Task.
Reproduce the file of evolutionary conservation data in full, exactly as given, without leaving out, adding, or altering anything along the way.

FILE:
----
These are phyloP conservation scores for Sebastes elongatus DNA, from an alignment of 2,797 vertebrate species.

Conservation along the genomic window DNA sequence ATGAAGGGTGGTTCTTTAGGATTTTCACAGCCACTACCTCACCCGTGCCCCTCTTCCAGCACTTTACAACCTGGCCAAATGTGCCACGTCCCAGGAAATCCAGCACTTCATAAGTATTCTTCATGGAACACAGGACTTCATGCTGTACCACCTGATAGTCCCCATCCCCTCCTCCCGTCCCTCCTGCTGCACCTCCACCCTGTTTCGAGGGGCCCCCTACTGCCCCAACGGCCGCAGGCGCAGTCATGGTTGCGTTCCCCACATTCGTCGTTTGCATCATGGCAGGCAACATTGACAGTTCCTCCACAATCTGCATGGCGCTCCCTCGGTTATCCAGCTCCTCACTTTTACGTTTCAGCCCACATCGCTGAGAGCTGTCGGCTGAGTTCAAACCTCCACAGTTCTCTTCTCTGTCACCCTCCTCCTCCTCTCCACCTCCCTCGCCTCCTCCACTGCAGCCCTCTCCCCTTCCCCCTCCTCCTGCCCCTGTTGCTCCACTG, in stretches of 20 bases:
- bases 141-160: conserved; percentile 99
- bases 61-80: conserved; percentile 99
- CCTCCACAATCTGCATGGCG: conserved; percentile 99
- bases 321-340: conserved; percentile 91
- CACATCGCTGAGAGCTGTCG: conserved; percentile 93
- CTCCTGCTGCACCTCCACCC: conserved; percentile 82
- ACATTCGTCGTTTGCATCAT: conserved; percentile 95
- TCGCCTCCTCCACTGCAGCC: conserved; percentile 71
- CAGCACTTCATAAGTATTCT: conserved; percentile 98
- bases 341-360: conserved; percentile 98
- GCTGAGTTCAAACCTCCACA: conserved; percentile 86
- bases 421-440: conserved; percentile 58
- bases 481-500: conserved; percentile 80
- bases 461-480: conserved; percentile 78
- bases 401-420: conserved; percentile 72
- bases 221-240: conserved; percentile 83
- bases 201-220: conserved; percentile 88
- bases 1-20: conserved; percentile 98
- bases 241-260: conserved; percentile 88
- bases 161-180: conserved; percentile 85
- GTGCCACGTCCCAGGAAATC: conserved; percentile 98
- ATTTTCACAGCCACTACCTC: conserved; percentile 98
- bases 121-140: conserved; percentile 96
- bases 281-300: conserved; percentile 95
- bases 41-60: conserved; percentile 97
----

These are phyloP conservation scores for Sebastes elongatus DNA, from an alignment of 2,797 vertebrate species.

Conservation along the genomic window DNA sequence ATGAAGGGTGGTTCTTTAGGATTTTCACAGCCACTACCTCACCCGTGCCCCTCTTCCAGCACTTTACAACCTGGCCAAATGTGCCACGTCCCAGGAAATCCAGCACTTCATAAGTATTCTTCATGGAACACAGGACTTCATGCTGTACCACCTGATAGTCCCCATCCCCTCCTCCCGTCCCTCCTGCTGCACCTCCACCCTGTTTCGAGGGGCCCCCTACTGCCCCAACGGCCGCAGGCGCAGTCATGGTTGCGTTCCCCACATTCGTCGTTTGCATCATGGCAGGCAACATTGACAGTTCCTCCACAATCTGCATGGCGCTCCCTCGGTTATCCAGCTCCTCACTTTTACGTTTCAGCCCACATCGCTGAGAGCTGTCGGCTGAGTTCAAACCTCCACAGTTCTCTTCTCTGTCACCCTCCTCCTCCTCTCCACCTCCCTCGCCTCCTCCACTGCAGCCCTCTCCCCTTCCCCCTCCTCCTGCCCCTGTTGCTCCACTG, in stretches of 20 bases:
- bases 141-160: conserved; percentile 99
- bases 61-80: conserved; percentile 99
- CCTCCACAATCTGCATGGCG: conserved; percentile 99
- bases 321-340: conserved; percentile 91
- CACATCGCTGAGAGCTGTCG: conserved; percentile 93
- CTCCTGCTGCACCTCCACCC: conserved; percentile 82
- ACATTCGTCGTTTGCATCAT: conserved; percentile 95
- TCGCCTCCTCCACTGCAGCC: conserved; percentile 71
- CAGCACTTCATAAGTATTCT: conserved; percentile 98
- bases 341-360: conserved; percentile 98
- GCTGAGTTCAAACCTCCACA: conserved; percentile 86
- bases 421-440: conserved; percentile 58
- bases 481-500: conserved; percentile 80
- bases 461-480: conserved; percentile 78
- bases 401-420: conserved; percentile 72
- bases 221-240: conserved; percentile 83
- bases 201-220: conserved; percentile 88
- bases 1-20: conserved; percentile 98
- bases 241-260: conserved; percentile 88
- bases 161-180: conserved; percentile 85
- GTGCCACGTCCCAGGAAATC: conserved; percentile 98
- ATTTTCACAGCCACTACCTC: conserved; percentile 98
- bases 121-140: conserved; percentile 96
- bases 281-300: conserved; percentile 95
- bases 41-60: conserved; percentile 97